Abstinence Absolutists: Report Says Religious Pressure Hurts Overseas AIDS Prevention

The first comprehensive evaluation of President George W. Bush's global HIV/AIDS effort was released late last month. The report, which is a congressionally mandated review of the President's Emergency Plan for AIDS Relief (PEPFAR), was conducted by teams of independent medical professionals on behalf of the Institute of Medicine and National Research Council. The report said the effort was a "promising start," but was very critical of the Administration's focus on abstinence-until-marriage programs.

With PEPFAR, the president pledged $15 billion over five years to help struggling countries prevent and manage the spread of HIV/AIDS. With the pledge, however, came severe limits on how prevention funds could be spent. Thirty-three percent of the money was immediately earmarked for abstinence-only education, while the rest was allocated for more comprehensive educational programs that include condom distribution and programs limiting transmission from mother to child or via drug use.

The report said that diverting significant portions of funding to abstinence-only prevention programs "has greatly limited" countries' ability to design prevention programs specific to their people's needs. It is also severely hampering the Bush administration's goal of preventing 7 million HIV/AIDS cases in 15 target countries by 2010 (4 million people became infected last year alone).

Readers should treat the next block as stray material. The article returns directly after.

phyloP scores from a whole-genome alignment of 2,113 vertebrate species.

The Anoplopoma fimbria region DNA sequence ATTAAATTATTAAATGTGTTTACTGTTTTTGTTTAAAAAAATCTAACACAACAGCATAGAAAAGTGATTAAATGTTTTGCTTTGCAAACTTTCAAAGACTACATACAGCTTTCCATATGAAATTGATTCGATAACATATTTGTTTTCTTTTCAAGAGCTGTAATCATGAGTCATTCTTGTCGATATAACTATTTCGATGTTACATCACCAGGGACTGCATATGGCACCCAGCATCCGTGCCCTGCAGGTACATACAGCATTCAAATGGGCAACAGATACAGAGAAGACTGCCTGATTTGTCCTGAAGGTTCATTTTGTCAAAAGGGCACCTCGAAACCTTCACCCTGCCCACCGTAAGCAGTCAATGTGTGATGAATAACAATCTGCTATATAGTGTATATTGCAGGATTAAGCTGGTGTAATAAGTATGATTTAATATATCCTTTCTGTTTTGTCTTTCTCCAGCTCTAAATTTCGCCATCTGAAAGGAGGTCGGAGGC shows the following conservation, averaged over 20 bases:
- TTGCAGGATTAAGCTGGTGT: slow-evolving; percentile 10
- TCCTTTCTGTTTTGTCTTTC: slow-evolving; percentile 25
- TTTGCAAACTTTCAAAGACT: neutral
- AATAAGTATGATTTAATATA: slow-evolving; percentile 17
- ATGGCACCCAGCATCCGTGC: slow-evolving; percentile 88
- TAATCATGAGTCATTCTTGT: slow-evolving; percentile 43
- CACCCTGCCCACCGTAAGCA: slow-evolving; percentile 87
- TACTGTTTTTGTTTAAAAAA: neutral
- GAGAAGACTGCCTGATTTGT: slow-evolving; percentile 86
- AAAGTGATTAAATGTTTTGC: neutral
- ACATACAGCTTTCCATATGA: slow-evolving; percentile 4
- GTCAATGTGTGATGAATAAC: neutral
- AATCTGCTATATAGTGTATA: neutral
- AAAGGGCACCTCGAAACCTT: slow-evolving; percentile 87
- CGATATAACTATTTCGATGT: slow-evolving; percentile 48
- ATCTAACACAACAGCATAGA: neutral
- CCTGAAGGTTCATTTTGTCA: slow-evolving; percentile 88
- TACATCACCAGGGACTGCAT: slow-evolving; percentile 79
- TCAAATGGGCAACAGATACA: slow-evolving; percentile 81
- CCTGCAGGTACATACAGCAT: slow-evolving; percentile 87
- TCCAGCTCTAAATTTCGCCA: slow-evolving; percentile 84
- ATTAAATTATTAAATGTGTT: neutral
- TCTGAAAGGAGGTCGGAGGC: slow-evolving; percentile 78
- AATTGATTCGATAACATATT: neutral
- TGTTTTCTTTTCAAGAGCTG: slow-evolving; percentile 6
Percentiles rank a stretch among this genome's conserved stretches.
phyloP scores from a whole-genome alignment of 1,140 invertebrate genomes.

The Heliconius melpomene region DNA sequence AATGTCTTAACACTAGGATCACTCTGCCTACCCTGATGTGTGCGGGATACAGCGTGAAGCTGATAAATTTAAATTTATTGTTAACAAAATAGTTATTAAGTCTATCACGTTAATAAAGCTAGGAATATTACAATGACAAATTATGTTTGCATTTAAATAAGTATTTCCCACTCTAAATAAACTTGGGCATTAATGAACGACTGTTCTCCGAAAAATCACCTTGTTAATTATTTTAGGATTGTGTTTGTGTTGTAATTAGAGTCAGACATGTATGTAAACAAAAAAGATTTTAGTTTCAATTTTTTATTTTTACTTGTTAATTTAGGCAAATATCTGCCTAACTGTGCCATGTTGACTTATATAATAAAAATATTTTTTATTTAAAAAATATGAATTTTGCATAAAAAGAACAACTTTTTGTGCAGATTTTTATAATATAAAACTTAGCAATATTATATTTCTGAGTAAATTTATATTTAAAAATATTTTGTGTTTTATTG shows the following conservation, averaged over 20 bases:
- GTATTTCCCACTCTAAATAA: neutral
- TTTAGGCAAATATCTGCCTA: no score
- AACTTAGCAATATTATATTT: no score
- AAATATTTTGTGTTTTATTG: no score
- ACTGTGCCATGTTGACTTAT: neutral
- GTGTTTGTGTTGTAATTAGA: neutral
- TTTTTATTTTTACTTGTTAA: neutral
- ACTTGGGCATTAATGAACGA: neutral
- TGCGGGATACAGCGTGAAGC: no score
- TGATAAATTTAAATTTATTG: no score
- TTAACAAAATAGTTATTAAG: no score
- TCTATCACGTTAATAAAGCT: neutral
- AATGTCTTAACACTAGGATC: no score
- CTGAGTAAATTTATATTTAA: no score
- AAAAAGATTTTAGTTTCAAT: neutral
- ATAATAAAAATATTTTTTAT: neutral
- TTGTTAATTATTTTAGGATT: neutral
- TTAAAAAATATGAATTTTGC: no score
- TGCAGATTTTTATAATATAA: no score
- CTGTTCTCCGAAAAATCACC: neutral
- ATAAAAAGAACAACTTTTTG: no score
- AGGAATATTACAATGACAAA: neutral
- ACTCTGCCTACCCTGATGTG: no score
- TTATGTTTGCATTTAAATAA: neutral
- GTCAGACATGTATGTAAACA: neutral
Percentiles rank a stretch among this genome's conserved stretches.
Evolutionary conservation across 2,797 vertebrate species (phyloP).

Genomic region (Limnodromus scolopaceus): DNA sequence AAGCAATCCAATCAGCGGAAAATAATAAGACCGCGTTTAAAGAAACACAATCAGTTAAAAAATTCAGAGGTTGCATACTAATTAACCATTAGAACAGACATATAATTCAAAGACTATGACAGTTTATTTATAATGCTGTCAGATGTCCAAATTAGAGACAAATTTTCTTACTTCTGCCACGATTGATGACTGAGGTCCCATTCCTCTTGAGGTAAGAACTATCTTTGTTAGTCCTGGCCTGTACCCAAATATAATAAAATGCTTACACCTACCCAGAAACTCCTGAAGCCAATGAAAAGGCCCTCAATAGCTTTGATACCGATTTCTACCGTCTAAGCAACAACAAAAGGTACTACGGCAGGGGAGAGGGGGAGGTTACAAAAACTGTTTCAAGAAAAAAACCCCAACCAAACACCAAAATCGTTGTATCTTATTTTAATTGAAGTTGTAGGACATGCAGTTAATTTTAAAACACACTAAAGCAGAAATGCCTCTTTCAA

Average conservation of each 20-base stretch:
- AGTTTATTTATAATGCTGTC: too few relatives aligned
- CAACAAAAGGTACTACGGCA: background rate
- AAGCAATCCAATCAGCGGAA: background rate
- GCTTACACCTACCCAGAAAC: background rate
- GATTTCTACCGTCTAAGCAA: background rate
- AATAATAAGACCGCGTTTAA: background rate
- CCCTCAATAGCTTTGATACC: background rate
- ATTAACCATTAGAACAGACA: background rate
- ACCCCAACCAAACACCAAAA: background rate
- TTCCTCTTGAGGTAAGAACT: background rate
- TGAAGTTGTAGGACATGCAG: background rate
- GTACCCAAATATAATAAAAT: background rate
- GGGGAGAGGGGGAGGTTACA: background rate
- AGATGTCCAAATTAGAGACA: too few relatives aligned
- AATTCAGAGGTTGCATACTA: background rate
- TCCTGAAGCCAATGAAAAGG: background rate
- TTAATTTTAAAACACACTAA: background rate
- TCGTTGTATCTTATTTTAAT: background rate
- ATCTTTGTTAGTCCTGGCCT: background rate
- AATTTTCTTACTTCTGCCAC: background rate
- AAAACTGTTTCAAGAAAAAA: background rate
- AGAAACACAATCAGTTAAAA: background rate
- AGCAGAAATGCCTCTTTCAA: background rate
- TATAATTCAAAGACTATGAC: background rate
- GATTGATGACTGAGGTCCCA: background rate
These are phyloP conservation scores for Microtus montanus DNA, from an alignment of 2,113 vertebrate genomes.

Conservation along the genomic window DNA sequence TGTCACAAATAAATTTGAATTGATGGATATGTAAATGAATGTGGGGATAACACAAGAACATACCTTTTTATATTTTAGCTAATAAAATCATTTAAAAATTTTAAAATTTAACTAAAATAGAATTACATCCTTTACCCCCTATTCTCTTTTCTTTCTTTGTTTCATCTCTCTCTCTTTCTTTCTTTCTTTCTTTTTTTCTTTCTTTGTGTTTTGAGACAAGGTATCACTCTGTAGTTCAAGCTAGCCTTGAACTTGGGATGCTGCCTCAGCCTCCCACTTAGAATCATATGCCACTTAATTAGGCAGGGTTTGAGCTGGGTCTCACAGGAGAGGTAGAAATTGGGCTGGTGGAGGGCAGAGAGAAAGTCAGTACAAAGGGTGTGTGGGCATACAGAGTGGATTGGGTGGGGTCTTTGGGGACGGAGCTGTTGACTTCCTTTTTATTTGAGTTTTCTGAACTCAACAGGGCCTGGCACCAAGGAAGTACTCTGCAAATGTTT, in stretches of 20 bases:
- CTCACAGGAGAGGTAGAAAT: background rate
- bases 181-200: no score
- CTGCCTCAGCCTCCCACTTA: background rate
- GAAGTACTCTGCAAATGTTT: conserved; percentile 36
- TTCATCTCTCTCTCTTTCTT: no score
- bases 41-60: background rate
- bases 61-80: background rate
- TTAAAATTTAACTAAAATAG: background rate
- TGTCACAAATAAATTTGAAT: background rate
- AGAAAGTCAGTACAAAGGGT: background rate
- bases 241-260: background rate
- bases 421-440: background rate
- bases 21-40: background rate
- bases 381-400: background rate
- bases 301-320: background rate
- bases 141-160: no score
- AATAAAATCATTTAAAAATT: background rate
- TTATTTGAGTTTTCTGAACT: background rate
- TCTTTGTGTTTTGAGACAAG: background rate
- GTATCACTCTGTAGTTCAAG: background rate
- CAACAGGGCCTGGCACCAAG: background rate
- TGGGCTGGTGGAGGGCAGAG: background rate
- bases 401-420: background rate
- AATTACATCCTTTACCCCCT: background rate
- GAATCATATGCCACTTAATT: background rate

PEPFAR also carved out a niche for "faith-based" organizations to provide HIV/AIDS prevention programs. According to The Roundtable on Religion and Social Policy, "the law exempted participating faith-based programs with strong religious or moral objections from promoting or providing condoms.... The report cited 'routine and consistent' examples" of people seeking condoms from these organizations being sent elsewhere, if there was anywhere else to go.

The religious influence behind government-funded abstinence-only education is clear. The conservative religious organizations that promote these policies and the lawmakers who enact them are putting dogma ahead of common sense. They are blinded by the religious belief that sex outside of marriage is a sin, and this theological perspective is driving our public policy.

Although religious conservatives righteously claim that abstinence-until-marriage and marital fidelity are the only ways to prevent the spread of HIV/AIDS, faith and morality alone cannot stop this fatal epidemic. It's simply not our reality.

A bipartisan bill is currently pending in Congress to repeal PEPFAR's funding quota for abstinence-only programs. If Americans believe in "democracy, not theocracy," this policy must go.